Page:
It has been suggested to me to potentially talk about how I, as a white American, have had the opportunity to learn a culture other than my own through marrying a Native American woman and supporting my daughter and spouse in that heritage. Would that be a good thing to talk about? I am proud to support that and have gained an appreciation for cultures beyond my own?

That sounds like a good “diversity” essay topic.
 
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907914

If they already asked for diversity/adversity and you don't have anything else to say, you can leave it blank.


That sounds like a good “diversity” essay topic.
Directly for diversity, I figured what I can contribute with Military perspectives > what I have observed my family doing.

What do y’all think?
 
9

907914

If they already asked for diversity/adversity and you don't have anything else to say, you can leave it blank.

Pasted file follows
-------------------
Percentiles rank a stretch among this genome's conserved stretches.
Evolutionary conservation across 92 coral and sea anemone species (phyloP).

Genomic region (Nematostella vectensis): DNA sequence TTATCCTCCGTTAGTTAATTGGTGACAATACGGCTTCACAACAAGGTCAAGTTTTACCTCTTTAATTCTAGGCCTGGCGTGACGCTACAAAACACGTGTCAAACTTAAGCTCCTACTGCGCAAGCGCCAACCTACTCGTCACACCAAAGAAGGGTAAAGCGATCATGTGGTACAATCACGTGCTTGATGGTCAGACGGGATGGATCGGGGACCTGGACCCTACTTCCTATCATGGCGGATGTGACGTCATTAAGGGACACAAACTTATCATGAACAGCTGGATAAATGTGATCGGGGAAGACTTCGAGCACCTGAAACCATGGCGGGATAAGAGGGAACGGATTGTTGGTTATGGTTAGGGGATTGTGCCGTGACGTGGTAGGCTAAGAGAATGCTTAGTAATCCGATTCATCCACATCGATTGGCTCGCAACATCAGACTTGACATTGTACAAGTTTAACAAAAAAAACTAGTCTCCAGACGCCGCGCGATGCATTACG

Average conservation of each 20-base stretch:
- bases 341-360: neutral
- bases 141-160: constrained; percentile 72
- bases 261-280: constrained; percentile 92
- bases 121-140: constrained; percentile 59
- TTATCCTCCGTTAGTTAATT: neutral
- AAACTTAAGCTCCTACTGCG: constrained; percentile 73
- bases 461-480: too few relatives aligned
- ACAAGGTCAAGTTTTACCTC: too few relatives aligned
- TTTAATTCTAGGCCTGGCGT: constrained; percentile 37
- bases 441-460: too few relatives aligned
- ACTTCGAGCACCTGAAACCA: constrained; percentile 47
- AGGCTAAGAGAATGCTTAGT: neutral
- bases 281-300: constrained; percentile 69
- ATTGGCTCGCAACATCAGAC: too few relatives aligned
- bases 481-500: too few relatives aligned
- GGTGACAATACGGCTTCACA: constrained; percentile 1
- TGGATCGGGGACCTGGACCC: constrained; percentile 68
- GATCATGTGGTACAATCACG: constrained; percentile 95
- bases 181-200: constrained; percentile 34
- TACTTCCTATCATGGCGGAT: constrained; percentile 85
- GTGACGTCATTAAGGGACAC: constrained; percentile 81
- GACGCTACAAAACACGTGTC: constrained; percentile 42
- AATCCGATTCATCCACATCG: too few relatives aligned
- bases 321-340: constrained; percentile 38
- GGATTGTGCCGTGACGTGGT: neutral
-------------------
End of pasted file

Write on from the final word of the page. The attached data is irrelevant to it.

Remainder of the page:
That sounds like a good “diversity” essay topic.
Or is it all about wording?

“What perspectives can you contribute” = Military experience

“How can you contribute to the diversity...” = appreciation for cultures other than my own?
 
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907914

If they already asked for diversity/adversity and you don't have anything else to say, you can leave it blank.


That sounds like a good “diversity” essay topic.

I did have the idea actually of combining the family story with how I gained an appreciation for other cultures within the United States through living with people from around the states while in the army. Those two combine nicely.
 
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deleted972488

Or is it all about wording?

“What perspectives can you contribute” = Military experience

“How can you contribute to the diversity...” = appreciation for cultures other than my own?

You can do both. I wrote about multiple aspects of diversity in my essays.
 
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Calizboosted76